Monday, 19th February 2018: Ireland’s young coders and tech enthusiasts are being invited to compete in the National ‘Scratch’ Coding Competition.
The National ‘Scratch’ Coding Competition is open and looking for Ireland’s young coders from junior infants all the way up to sixth year. Scratch is a visual programming language that encourages children to develop essential coding skills through fun and interactive learning. It is used in more than 150 different countries and available in more than 40 languages.
Last year Tullamore College in Offaly was named overall winner and took home the top prize for its entry ‘The Crickenbawn’ at the National Scratch Coding Final.
Schools all over Ireland are now invited to register and take part in this year’s competition. The 2018 Scratch National Final will take place during Tech Week 2018 (22nd – 28th April). Final competition is on the 25th of April. The closing date for registration is 23rd February 2018. Further information and registration details can be found on scratch.ics.ie or www.scratch.ie
The National Scratch Competition has established itself among teachers and students as a leading platform and showcase for Ireland’s aspiring digital creators and coders. Interest and participation has been increased each and every year. In 2017, the national competition attracted over 545 young entrants with 30 projects making it to the national finals.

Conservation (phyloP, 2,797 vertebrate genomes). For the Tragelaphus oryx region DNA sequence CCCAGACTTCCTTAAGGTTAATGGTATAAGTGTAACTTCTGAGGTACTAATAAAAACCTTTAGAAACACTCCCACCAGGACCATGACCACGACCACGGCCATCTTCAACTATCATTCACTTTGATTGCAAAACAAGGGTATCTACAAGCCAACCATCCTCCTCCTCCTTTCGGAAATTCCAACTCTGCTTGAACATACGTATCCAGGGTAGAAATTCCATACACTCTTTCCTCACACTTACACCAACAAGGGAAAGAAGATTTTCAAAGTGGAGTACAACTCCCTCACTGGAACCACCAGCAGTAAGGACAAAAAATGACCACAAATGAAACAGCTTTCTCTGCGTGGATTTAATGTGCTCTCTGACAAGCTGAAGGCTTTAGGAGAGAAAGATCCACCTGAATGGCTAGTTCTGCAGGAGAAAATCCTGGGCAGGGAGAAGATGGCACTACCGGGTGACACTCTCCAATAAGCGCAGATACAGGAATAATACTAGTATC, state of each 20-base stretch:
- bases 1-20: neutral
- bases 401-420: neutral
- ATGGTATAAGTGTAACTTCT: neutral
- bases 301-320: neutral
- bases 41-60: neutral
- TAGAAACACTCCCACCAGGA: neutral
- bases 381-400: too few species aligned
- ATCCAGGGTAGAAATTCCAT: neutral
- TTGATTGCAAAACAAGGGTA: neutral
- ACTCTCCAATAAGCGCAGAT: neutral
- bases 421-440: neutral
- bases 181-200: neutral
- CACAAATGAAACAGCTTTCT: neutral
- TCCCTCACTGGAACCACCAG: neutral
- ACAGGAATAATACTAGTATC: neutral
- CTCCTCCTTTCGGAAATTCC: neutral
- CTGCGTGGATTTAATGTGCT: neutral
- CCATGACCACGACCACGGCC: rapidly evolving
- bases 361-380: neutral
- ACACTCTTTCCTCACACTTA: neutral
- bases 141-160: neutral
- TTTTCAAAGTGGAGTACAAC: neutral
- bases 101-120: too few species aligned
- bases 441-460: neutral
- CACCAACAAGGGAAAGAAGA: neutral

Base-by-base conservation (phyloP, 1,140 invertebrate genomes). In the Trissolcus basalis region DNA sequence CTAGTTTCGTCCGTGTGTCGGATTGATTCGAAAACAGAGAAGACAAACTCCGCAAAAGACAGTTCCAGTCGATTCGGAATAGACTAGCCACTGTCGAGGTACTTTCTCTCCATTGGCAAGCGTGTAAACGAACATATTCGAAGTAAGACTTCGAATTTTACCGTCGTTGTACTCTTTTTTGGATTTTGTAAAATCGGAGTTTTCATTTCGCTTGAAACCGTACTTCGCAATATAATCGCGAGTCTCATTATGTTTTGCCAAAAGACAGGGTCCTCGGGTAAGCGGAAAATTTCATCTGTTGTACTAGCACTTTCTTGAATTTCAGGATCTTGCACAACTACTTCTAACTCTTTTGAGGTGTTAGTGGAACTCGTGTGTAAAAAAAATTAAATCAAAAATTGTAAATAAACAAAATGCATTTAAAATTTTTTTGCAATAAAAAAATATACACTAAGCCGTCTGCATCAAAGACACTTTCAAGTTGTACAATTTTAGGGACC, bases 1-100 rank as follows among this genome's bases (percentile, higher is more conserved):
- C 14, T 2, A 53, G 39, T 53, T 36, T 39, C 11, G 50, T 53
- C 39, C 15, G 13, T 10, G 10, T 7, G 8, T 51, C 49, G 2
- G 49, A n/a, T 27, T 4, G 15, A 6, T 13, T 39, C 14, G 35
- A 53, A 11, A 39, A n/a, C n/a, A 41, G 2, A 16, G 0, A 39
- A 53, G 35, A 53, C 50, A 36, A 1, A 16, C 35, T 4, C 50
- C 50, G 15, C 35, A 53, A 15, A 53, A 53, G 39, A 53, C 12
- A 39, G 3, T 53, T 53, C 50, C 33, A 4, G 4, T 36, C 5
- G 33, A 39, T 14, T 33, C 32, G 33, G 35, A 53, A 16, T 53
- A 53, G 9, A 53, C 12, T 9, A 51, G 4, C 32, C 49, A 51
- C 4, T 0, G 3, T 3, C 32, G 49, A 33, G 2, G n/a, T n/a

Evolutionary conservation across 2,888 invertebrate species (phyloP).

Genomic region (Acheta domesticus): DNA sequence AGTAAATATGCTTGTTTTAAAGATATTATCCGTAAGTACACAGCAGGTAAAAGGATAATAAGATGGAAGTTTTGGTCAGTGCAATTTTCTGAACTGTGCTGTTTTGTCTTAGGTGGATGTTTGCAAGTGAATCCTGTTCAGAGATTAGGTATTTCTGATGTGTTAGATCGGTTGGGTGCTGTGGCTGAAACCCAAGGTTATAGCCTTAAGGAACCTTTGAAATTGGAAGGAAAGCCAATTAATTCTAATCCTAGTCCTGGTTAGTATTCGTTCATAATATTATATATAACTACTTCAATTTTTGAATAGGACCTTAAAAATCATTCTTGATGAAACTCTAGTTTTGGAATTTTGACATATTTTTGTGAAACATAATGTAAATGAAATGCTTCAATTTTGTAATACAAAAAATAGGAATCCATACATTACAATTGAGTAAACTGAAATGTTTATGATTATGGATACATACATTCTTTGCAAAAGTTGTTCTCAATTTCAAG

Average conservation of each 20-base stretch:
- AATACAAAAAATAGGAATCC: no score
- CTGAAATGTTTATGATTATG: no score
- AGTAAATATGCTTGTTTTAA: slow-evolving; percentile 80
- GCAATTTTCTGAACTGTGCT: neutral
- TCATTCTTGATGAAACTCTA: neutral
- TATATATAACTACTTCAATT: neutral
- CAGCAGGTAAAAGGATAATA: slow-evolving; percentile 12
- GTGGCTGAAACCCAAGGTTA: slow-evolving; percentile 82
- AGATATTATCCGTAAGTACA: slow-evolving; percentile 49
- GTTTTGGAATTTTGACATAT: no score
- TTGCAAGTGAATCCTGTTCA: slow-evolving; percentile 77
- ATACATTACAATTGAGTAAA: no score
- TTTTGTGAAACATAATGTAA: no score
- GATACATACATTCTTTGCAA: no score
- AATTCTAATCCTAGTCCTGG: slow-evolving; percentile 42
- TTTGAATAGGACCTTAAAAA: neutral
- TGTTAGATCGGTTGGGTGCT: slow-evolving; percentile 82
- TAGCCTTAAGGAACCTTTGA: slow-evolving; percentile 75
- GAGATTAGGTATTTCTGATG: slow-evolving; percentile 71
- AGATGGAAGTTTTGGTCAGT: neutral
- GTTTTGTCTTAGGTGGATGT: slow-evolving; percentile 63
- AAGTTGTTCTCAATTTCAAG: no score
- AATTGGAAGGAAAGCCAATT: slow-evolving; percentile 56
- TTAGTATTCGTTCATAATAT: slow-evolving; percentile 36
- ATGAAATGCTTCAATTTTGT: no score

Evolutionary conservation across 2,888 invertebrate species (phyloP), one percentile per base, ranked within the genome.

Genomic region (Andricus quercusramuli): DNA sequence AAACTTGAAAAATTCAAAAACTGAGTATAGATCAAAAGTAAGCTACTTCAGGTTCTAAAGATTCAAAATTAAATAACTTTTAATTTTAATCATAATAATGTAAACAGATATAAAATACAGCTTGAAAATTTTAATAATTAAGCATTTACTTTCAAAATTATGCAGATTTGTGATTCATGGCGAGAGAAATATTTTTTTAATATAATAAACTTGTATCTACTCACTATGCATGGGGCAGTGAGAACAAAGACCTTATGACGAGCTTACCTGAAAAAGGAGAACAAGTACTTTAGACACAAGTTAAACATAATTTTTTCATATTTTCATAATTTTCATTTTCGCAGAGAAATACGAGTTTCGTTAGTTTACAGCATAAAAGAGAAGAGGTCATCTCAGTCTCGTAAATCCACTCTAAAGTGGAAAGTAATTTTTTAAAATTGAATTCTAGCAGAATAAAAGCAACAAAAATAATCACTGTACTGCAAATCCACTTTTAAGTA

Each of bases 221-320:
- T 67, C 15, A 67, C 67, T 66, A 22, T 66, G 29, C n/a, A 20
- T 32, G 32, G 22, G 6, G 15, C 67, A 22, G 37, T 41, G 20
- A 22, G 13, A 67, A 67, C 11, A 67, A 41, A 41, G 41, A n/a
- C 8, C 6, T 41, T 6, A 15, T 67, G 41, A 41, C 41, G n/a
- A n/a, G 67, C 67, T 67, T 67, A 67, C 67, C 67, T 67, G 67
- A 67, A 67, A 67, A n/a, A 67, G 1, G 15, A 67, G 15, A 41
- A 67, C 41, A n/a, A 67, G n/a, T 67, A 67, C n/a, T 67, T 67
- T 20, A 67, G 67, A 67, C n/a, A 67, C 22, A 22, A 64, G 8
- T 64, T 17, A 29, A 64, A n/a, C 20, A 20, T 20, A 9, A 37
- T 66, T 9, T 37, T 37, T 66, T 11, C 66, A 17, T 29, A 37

The competition is run by the Irish Computer Society (ICS) and supported by Lero, the Irish Software Research Centre.
Mary Cleary, Deputy CEO, ICS said, “The aim of Scratch is to encourage young minds to imagine, invent and explore with technology, while still having fun picking up essential skills that will prepare them for the future. It provides a hands-on opportunity to learn about how computing and related technologies are shaping every area of life.”
Clare McInerney, Education and Outreach Manager in Lero commented “Many of today’s school children will go on to work in jobs that do not yet exist. Coding skills are therefore crucial if they are to keep pace in a fast-changing employment market that will require mental agility, flexibility and imagination. The aim of the competition is to stimulate thinking around future opportunities for study and careers in technology, through learning in the wider areas of science, technology, engineering and maths (STEM) subjects.”
Scratch is open to individual students, classes and groups from junior infants right up to 6th year in secondary and after-school coding clubs such as Coderdojo.